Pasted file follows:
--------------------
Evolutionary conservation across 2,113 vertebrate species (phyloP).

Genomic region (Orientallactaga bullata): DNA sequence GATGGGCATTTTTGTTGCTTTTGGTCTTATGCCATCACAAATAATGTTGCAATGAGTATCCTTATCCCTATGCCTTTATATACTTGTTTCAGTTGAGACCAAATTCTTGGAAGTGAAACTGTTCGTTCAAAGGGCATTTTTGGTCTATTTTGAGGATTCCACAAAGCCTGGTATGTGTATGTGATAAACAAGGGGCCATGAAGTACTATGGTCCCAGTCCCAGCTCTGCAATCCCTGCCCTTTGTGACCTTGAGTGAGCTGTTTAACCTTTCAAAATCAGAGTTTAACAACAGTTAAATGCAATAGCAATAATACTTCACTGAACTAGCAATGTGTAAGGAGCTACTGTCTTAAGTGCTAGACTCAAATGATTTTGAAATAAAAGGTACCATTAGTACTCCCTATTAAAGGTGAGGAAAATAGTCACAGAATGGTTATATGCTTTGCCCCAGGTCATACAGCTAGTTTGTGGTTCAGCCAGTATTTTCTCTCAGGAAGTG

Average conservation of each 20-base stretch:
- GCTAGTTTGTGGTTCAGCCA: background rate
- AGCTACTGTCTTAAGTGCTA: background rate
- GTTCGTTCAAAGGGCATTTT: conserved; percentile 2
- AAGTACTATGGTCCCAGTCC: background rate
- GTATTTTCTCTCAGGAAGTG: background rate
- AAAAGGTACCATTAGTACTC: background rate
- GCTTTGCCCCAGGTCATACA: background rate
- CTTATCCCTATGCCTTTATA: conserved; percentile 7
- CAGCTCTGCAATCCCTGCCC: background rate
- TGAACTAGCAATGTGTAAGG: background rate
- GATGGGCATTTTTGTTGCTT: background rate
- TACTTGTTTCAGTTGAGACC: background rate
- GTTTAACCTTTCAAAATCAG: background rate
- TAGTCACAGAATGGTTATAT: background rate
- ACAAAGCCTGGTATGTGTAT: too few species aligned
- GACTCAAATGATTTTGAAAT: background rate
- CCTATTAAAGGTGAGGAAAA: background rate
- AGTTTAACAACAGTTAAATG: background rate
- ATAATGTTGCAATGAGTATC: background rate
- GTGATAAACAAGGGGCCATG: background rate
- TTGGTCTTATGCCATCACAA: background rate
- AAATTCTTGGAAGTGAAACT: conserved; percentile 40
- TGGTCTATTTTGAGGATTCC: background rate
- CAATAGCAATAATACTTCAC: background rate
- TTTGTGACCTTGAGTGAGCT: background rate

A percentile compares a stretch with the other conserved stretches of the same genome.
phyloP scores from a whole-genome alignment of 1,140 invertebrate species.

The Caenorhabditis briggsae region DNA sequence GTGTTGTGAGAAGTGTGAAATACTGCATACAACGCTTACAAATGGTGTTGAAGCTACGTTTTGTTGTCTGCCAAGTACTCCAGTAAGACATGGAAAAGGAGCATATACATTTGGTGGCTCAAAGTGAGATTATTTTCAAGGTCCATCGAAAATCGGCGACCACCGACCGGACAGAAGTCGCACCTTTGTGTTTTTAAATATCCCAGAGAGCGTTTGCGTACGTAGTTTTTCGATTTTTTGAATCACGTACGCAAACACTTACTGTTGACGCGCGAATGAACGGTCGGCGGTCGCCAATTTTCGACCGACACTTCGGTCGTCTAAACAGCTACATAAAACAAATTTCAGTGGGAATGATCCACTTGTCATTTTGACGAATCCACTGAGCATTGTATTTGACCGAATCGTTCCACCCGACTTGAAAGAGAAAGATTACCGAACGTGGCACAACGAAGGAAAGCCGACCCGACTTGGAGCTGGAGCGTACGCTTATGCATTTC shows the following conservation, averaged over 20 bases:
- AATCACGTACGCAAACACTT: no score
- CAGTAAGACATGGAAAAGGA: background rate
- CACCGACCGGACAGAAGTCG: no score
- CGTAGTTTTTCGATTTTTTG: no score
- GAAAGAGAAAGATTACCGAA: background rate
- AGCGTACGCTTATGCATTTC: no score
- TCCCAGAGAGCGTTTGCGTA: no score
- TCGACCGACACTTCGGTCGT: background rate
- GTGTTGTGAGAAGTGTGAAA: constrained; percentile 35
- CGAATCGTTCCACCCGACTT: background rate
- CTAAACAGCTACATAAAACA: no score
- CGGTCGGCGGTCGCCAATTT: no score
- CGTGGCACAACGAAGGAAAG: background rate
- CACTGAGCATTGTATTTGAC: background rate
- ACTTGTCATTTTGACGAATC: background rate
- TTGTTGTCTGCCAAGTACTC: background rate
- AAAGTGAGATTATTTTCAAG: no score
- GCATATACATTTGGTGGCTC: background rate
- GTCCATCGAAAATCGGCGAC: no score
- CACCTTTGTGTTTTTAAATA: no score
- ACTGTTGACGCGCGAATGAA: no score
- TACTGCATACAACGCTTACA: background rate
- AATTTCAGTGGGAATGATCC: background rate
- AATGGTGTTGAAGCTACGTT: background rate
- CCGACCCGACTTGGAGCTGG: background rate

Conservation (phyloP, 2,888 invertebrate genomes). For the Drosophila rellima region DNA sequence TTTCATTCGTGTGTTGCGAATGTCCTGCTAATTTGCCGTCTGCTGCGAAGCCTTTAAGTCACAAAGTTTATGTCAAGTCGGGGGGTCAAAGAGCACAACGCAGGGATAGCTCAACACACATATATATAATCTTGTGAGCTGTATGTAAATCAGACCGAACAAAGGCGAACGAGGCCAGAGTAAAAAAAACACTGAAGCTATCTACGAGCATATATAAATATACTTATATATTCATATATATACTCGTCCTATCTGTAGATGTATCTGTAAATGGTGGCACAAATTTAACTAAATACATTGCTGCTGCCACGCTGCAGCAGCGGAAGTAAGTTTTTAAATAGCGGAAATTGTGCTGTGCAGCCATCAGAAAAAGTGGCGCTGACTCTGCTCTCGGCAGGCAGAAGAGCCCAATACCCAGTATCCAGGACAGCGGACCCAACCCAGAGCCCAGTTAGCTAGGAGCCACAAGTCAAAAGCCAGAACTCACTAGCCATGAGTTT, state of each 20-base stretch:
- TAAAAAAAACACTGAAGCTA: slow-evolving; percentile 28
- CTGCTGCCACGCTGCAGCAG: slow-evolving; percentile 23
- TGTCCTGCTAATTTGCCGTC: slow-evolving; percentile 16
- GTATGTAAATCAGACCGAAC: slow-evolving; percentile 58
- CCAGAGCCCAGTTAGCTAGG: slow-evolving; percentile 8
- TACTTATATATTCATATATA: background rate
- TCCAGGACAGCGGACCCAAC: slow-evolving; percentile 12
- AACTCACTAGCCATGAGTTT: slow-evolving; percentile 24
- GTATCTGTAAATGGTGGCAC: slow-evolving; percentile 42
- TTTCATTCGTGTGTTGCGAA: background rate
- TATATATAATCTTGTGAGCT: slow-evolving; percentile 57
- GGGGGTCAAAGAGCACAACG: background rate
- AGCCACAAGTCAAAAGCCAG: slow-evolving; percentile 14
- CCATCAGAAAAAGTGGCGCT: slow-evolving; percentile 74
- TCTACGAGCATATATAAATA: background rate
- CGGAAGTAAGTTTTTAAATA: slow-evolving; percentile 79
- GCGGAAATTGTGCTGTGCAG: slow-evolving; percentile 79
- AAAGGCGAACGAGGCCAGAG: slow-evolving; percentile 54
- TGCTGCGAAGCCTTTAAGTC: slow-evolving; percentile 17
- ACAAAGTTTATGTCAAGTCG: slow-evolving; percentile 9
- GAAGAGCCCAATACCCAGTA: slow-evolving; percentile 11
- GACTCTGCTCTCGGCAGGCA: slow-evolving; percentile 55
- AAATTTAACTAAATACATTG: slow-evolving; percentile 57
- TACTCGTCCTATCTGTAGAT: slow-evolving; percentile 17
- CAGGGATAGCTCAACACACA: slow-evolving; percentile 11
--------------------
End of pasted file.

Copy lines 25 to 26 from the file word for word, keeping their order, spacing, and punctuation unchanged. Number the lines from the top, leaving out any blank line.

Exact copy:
- AAATTCTTGGAAGTGAAACT: conserved; percentile 40
- TGGTCTATTTTGAGGATTCC: background rate